New mumps cases in Vancouver Coastal Health prompt call for immunization

YOUNG adults heading off to high school, college and university should ensure they’re protected against the mumps, public health officials advise, as the number of new cases continues to rise, cautions Vancouver Coastal Health.

In the last month alone there have been 13 new cases of the mumps in the Vancouver Coastal Health region, which includes Whistler and Squamish. The patients range in age from 18 to 33, with the average age being 25.

There have been 80 mumps cases in the VCH region since February 2017 compared to 86 for all of 2016. VCH recorded an average of 32 cases per year between 2011 and 2015.

“We continue to see mumps in increasing numbers, and these outbreaks will continue unless young adults between the ages of 23 and 47 receive two doses of vaccine so they are fully protected,” says Dr. Althea Hayden, Medical Health Officer, Vancouver Coastal Health.

Young adults living in shared spaces and those who have close contact with others in the same age group are more likely to contract the mumps. Mumps is spread by contact with saliva or mucus from the mouth, nose or throat of an infected person. When an infected person coughs or sneezes, the virus spreads through droplets in the air.

You can be exposed to the virus even if you are two metres away from someone with mumps. Sharing food, drinks or cigarettes, or kissing someone who has the virus can also put you at risk. Earlier this year, several Vancouver Canucks players and staff contracted the highly contagious viral illness.

To be protected against mumps, you need to have:

  • Two doses of mumps-containing vaccine if you were born after January 1, 1970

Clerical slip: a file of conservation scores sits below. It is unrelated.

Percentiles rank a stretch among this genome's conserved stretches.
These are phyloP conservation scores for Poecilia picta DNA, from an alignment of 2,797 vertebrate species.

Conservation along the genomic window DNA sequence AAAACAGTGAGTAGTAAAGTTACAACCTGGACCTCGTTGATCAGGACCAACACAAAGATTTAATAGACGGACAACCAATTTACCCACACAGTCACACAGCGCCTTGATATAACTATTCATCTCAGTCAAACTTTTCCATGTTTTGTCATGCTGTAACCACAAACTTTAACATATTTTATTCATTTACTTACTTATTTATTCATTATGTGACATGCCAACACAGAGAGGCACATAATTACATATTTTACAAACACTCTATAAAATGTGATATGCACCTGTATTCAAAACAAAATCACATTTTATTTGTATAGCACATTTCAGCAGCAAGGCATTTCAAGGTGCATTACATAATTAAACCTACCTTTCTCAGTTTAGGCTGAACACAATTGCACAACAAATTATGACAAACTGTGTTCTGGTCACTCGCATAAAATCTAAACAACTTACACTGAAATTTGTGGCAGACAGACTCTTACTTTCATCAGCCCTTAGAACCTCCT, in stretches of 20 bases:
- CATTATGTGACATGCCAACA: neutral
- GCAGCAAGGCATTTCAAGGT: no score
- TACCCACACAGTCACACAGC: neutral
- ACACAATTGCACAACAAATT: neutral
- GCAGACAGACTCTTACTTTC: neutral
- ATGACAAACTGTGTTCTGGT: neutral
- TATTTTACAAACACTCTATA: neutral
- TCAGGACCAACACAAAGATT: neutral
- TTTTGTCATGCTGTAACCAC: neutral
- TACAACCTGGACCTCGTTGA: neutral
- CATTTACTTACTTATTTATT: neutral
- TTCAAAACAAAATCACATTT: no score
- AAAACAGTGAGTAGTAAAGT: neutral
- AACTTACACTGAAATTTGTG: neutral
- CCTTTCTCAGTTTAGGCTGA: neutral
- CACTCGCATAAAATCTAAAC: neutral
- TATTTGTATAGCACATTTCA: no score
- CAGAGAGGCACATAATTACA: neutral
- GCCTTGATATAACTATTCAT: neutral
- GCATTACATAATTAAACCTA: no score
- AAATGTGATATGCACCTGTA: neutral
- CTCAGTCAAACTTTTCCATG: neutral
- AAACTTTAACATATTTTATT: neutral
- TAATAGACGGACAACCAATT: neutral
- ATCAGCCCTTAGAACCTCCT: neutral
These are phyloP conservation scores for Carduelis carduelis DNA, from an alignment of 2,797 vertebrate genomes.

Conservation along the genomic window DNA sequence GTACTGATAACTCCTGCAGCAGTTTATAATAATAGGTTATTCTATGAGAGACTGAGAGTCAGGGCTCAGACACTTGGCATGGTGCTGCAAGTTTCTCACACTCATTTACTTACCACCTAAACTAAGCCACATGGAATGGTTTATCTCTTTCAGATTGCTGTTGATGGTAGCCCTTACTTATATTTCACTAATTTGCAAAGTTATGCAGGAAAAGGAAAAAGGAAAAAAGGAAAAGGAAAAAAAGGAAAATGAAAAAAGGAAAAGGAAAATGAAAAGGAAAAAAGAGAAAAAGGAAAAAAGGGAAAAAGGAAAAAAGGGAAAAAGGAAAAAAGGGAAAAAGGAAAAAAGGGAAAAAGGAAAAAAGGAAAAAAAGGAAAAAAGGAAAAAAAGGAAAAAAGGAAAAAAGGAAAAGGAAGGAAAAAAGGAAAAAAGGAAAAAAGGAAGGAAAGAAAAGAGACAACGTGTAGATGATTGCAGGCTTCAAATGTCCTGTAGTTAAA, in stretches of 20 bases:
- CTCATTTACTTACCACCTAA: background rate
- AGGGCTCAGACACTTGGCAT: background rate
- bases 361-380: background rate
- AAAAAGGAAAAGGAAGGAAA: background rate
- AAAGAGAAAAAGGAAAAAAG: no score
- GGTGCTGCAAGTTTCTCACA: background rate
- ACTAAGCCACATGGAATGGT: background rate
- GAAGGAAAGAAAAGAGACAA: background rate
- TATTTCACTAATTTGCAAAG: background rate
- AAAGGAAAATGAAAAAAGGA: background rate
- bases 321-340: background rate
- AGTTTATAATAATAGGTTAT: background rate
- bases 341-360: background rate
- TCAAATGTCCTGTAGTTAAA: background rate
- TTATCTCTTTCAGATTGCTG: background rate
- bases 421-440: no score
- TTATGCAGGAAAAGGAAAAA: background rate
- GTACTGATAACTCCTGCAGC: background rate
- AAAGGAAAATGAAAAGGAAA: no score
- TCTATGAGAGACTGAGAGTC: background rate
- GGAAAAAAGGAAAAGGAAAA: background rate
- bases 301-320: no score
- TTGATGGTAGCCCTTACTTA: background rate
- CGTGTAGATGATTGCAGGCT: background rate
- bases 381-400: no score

• One dose of vaccine if you were born between January 1, 1957 and December 31, 1969

If you were born before 1957 or have had mumps infection, you are considered protected.

Mumps vaccine is usually given as MMR (Measles, Mumps, Rubella). Since a second dose of MMR was not added to routine vaccination schedule in B.C. until 1996, many adults born between 1970 and 1995 are not fully protected. If you are not sure if you have complete protection, it is safe for you to receive another dose of MMR vaccine.

MMR vaccine is available for free from public health units, pharmacists, family doctors and most walk-in clinics.

Mumps is a viral illness causing fever and swelling of the salivary glands in the face, which are located below the jaw and ears and under the tongue. Not everyone infected with mumps will have salivary gland swelling. Complications can occur as a result of mumps infections including swelling of the testes in adult males and swelling of the ovaries in adult females, although sterility is a rare outcome. Rare complications include inflammation of the brain (meningitis) and deafness.

If you think you have mumps disease, stay home from work and social events. Contact your doctor before going to a clinic to avoid infecting other patients and office staff.

For more information about immunization, see ImmunizeBC. Your family physician, nurse practitioner, public health nurse, or HealthLink BC (8-1-1) can also help if you have questions.